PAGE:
The method 200 further includes, based, on both authenticating the token or key to the machine and authenticating the token or key to the particular role of the component within the machine, authorizing the function by verifying the machine and the role, but not the specific component for the role (act 210). Thus, a component is authorized because of the role it fills in a particular machine, not because of the component itself. Note that in embodiments described herein, there may be a reference to an iteration of a component. However, this is not specific to the component, but rather is further descriptive of the role itself. For example, the iteration may define the 6th time this role has been filled by a different component, or the 6th time components for this role have been changed, or the 6th time a role key has been changed for whatever reason. However, other embodiments may use component specific information when deriving role keys.

As illustrated above, the acts of method 200 may be performed by an external authority such as the external system 108 or some other system. However, in some embodiments, the acts may be performed by a component within the machine. For example, the machine 102 may have a trusted component that allows the method acts to be performed within the machine 102 itself.

The method 200 may be practiced where the token or key is derived from a machine token or key (such as the existence key 114). In some embodiment, the token or key is a token and that is signed by a machine key.

The method 200 may further include maintaining of blacklist of tokens or keys that are not authorized to be used in the context of any roles in the machine. For example, the external system 108 includes a blacklist 122 that may include a list of tokens or keys that are not authorized.

Referring now to FIG. 3, a method 300 is illustrated. The method 300 includes receiving a request from a machine for a component to perform some function (act 302). Various examples of this are illustrated above in conjunction with other embodiments herein.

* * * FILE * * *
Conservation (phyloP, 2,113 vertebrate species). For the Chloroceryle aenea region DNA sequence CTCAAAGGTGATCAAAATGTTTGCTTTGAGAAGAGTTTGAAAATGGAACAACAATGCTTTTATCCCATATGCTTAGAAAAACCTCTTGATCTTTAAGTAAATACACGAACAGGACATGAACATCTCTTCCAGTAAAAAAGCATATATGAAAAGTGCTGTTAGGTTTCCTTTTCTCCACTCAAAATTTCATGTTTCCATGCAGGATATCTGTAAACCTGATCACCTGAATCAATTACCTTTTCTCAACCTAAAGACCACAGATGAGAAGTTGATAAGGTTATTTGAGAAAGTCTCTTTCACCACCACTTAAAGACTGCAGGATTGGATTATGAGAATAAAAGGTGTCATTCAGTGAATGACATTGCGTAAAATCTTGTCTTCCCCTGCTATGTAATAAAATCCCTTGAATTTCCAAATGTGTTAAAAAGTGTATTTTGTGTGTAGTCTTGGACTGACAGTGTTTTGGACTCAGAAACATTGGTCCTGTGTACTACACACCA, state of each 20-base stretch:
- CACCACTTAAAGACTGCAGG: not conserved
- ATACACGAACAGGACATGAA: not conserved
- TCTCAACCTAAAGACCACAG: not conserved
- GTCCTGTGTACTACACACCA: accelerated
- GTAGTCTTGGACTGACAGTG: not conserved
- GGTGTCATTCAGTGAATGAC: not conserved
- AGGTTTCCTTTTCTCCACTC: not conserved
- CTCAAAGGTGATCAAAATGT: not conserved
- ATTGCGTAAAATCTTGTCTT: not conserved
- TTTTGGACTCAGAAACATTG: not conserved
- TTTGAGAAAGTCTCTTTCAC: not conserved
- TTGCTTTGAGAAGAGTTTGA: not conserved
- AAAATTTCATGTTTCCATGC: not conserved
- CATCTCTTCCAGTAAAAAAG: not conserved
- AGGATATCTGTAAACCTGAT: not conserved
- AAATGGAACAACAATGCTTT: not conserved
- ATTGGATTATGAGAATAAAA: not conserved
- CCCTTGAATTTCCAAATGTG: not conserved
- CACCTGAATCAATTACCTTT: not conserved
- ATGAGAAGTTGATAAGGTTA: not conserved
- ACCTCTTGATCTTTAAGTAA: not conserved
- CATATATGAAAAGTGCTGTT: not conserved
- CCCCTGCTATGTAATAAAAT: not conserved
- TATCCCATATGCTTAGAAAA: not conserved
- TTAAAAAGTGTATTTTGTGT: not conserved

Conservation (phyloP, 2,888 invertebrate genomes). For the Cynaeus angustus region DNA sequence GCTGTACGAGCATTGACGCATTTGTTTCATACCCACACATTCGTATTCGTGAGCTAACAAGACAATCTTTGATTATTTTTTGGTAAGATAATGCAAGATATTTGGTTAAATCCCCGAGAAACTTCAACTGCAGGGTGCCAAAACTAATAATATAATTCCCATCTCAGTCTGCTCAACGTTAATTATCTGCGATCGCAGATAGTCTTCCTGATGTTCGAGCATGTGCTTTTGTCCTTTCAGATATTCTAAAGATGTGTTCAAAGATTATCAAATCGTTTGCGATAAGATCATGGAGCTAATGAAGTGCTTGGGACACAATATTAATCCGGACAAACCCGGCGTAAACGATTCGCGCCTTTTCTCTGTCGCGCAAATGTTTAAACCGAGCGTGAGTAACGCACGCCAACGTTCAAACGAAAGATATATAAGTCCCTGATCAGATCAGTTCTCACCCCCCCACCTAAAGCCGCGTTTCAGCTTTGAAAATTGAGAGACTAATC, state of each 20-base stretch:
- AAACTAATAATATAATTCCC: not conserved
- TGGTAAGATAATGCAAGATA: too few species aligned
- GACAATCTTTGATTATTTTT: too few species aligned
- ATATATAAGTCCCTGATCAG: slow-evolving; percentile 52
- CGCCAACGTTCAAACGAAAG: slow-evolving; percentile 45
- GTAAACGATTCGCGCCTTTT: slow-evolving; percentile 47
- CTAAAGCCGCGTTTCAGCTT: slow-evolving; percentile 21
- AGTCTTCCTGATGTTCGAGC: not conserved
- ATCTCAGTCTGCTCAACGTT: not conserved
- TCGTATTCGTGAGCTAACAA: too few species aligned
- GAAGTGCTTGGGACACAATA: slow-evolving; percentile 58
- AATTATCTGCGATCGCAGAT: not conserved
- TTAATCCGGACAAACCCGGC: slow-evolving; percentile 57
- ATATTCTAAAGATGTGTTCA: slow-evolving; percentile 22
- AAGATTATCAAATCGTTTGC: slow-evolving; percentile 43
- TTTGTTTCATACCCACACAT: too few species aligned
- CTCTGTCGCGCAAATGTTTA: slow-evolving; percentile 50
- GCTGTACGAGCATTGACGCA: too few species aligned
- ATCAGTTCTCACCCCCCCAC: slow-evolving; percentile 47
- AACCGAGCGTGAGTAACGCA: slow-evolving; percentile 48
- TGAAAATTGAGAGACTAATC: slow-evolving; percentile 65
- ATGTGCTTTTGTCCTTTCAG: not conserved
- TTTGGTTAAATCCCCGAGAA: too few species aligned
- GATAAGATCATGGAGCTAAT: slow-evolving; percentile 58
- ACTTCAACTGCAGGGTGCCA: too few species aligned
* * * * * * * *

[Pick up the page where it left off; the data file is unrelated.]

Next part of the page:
The method 300 further includes receiving a token or a key for the component in conjunction with the request, wherein the token or key for the component is based on a machine key for the machine, stored in a key vault (act 304). For example, the examples above illustrate receiving a token based on a role key.

The method 300 further includes receiving information identifying the machine (act 306). In the examples above, the machine 102 is identified to the external system 108 through the message 110.

The method 300 further includes receiving information identifying a particular role of the component in the machine (act 308). In the examples above, the role (e.g. “tb”) is identified to the external system 108 through the message 110.

The method 300 further includes authenticating the token or key to the machine in which the component is implemented by using the machine key for the machine in the key vault (act 310). As illustrated above, an existence key can be used to determine that the signed token is valid for a machine.

The method 300 further includes authenticating the token or key to the particular role of the component within the machine (act 312). As illustrated above, role information can be used in an authentication verification calculation.

The method 300 further includes, based on both authenticating the token or key to the machine and authenticating the token or key to the particular role of the component within the machine, authorize the function by verifying the machine and the role, but not the specific component for the role (act 314).

Further, the methods may be practiced by a computer system including one or more processors and computer-readable media such as computer memory. In particular, the computer memory may store computer-executable instructions that when executed by one or more processors cause various functions to be performed, such as the acts recited in the embodiments.